Oftentimes those of us who were in WCG, PCG, or another high demand offshoot, will feel we had “such a wonderful time” at the FOT. While there’s nothing wrong with remembering fond memories from the time we spent in the group, let’s look at what these good times at the feast probably consisted of:
- Eating out with the brethren in restaurants.
- Eating with the brethren in their motel, hotel, condo, or RV.
- Going to the church activities planned out for us by those in charge.
- Enjoying site-seeing in the area, often with the brethren along side us.
- Enjoying the breathtaking and beautiful scenery.
- Getting away from the troubles of the world and/or troubles in our life
- Uplifting sermons about how we were “the elect” and the rest of the world was lost.
We can see from the above that all these enjoyable times we remember centered around “food and fellowship” with people of like beliefs in a vacation-like setting that pictured the Millennium and an “escape” from the normal problems. In almost every case these people represented our “family” to us. Hundreds and even thousands of “brothers, sisters, mothers and fathers”–always with a smile on their faces and an extended handshake and/or a hug–were there for us. We had lots of time to share our trials with them; laugh with them, cry with them, encourage them and pray for them. We loved them and we knew they loved us. What better feeling could there be than that?
But were these people really our true family (our blood relation)? In most cases, no. They were a ready-made family created by the dynamics of the system we were ensnared in. Almost everyone who has spent time in a Bible-based cult (aka a mind-manipulating or high demand group) will say they experienced the same emotions of “family love, togetherness, and excitement.” But this doesn’t make it genuine or long-lasting. How many of us exited the group, or were thrown out, only to find out this “family” was no longer there for us in the same way? And even if some people exited with us, didn’t we stop having as much in common–except for perhaps those “wonderful memories” of the times we had spent together in what felt so much like perfect love and closeness with God?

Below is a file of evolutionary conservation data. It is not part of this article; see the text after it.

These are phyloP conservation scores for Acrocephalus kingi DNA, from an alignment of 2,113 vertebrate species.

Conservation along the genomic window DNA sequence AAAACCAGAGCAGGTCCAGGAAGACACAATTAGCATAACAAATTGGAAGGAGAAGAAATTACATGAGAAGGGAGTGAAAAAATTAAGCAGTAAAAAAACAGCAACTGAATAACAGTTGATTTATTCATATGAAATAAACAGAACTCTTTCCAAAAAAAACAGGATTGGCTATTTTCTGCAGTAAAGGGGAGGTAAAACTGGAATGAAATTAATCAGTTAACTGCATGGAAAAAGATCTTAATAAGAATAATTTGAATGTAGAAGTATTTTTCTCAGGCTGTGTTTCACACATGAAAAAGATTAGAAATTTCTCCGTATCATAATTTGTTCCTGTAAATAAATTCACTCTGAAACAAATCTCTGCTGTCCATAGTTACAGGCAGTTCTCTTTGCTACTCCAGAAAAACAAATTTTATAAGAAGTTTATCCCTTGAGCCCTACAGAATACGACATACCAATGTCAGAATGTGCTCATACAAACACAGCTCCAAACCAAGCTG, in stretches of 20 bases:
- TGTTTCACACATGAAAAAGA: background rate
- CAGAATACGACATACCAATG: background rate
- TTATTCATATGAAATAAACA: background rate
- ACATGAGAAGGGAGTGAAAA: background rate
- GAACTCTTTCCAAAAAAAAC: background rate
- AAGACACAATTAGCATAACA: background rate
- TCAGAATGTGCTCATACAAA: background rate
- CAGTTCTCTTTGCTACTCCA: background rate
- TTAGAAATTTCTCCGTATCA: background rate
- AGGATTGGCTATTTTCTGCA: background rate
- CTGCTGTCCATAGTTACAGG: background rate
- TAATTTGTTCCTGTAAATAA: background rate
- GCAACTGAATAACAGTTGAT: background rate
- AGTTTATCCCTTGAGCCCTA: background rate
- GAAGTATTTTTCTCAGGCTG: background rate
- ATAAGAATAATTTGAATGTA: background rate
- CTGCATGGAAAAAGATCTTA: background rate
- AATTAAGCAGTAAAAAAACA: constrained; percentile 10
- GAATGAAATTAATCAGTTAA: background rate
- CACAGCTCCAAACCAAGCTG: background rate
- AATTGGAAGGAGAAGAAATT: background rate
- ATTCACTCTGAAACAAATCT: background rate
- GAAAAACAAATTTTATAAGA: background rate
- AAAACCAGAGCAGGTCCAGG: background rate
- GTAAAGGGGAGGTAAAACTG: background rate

Those that don’t have, or never had, close, loving family relationships can deeply miss what they had in the group and look back on what they feel was the “wonderful time at the Feast of Tabernacles.”
Most everyone has a need for personal relationships. Religious cults have always known this and they exploit those longings as much as possible. But being in such long term, intense relationships with so many people at once also has its drawbacks. Many former members can relate strained relationships, anger, disappointment, painful feelings, and even incidents of cruelty they received over the years from certain of these “family” members in “God’s one true church.”
And what about what we were taught about God? Did we learn about a loving God, full of grace, mercy and forgiveness of all our sins, or were we taught about a God that would swiftly punish and curse us if we didn’t follow all that the “government” (HQs) told us to do?